“I actually didn’t see him raise the flag,” she says. “Haukur never told me what he was up to unless I was a part of it. He was very secretive about his actions, and always said he wouldn’t tell anyone who didn’t need to know about his actions in advance. In this case, I was just at work and had no idea he was going to do this.”

At the time, Eva was working at her downtown shop, Nornabúðin. “Suddenly he came running in to the store, and went into the back area. He said: ‘I’m going to take a shower. Let me know if the police come here.’ Then he waited there for half an hour. He knew that the police could come into the shop, but they couldn’t come into my private space without a search warrant. So he wanted to buy a little time to talk to us before he was arrested, which he expected would happen.”

But the police didn’t arrest him then. They waited six days, until the night before the next demonstration, to arrest him—an event which in itself sparked protests at the police station holding him. Even so, Haukur never saw this act of protest as remarkably significant.

(Photo: Wikimedia Commons)

“Haukur just thought it was funny and symbolic,” Eva says. “He felt that demonstrations like these were important, just because it’s so easy to show people what one person can do. If one person can change the appearance of a building, then what could a thousand people do? What could ten thousand people do? He never thought of that action as one of the most significant of all the things he had done over the years. He was far more concerned with the work he did with refugees than this Bónus flag demonstration.”

The disappearance

Haukur remained politically active even after the anti-government protests came and went, getting involved with everything from union organising to continued advocacy for refugees and asylum seekers with the founding of No Borders Iceland, but he was largely out of the public eye. That is, until last March, when it was reported that Haukur had not only gone to Syria to join forces with the International Freedom Battalion (IFB), but had also been killed in Afrin, under heavy fire from Turkish forces.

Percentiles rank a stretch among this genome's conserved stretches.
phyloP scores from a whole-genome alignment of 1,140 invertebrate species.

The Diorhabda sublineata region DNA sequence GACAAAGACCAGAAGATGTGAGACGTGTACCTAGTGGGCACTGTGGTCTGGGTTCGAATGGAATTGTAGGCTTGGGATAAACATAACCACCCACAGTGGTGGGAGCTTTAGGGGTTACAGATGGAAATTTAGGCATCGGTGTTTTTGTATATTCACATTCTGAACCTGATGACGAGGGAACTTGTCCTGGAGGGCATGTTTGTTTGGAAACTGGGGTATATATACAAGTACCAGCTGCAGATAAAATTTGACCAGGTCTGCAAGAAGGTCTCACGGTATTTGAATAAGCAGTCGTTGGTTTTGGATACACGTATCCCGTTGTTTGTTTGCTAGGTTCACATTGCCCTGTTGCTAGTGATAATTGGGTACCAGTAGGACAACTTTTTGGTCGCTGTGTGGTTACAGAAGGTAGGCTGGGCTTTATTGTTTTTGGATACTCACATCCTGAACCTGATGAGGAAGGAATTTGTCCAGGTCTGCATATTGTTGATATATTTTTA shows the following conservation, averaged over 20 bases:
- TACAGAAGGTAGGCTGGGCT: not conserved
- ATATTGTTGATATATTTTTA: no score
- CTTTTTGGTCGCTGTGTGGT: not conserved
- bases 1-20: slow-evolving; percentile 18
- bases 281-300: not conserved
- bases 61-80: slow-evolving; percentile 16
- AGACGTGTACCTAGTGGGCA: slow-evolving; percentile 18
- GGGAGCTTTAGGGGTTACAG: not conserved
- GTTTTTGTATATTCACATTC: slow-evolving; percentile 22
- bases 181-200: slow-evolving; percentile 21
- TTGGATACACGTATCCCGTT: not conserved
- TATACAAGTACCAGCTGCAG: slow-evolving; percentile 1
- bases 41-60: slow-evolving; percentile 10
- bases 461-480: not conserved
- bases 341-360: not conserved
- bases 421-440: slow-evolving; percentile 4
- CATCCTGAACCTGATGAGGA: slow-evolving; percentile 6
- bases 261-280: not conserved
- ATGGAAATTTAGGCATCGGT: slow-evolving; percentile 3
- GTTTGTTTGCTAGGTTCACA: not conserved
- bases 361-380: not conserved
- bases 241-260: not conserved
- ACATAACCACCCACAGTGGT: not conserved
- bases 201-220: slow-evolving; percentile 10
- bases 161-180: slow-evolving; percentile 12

This news blindsided Eva completely—she hadn’t heard from him in weeks, but knew that he had gone to Syria.

“The last time I talked to him was on Skype, in midsummer 2017, while he was in Greece,” she recalls. “After that, we only had email contact for a while. I did not know what he was up to. I was on summer holiday, and I wasn’t surprised at first that we weren’t talking every day. But then weeks passed. I was surprised that I wasn’t hearing from him and he wasn’t replying to my emails.” She began to worry, and started asking his friends if they heard from him. “When we hadn’t heard from him for six weeks, we found out that he had actually gone to Syria, in July 2017. He didn’t tell me about it, because he didn’t want us to worry and he thought if he told me in advance that I would stop him.”

(Photo: Eva Hauksdóttir)

Already beside herself with worry, the news of his death would reach her not from Icelandic authorities, but through social media.

“I only learned he was missing in action through social media, last March,” she says. “I hadn’t heard from him in weeks at that time and had started to get very worried because I knew that Afrin had been attacked. We thought that he was on his way back already—when a journalist called Haukur’s father about the news, his first reaction was to correct the reporter that Haukur was in Greece. We thought he was on his way home. I had several messages in my inbox on Facebook, from people asking what happened. I started trying to find out what they were talking about, but then a friend called telling me that there was some serious news. While he was telling me this news, I saw the post from the International Freedom Battalion, and my first reaction was denial, but only for a few seconds. Then we realised this must be true: these were his pictures, his date of birth.”

Bringing him home, or trying anyway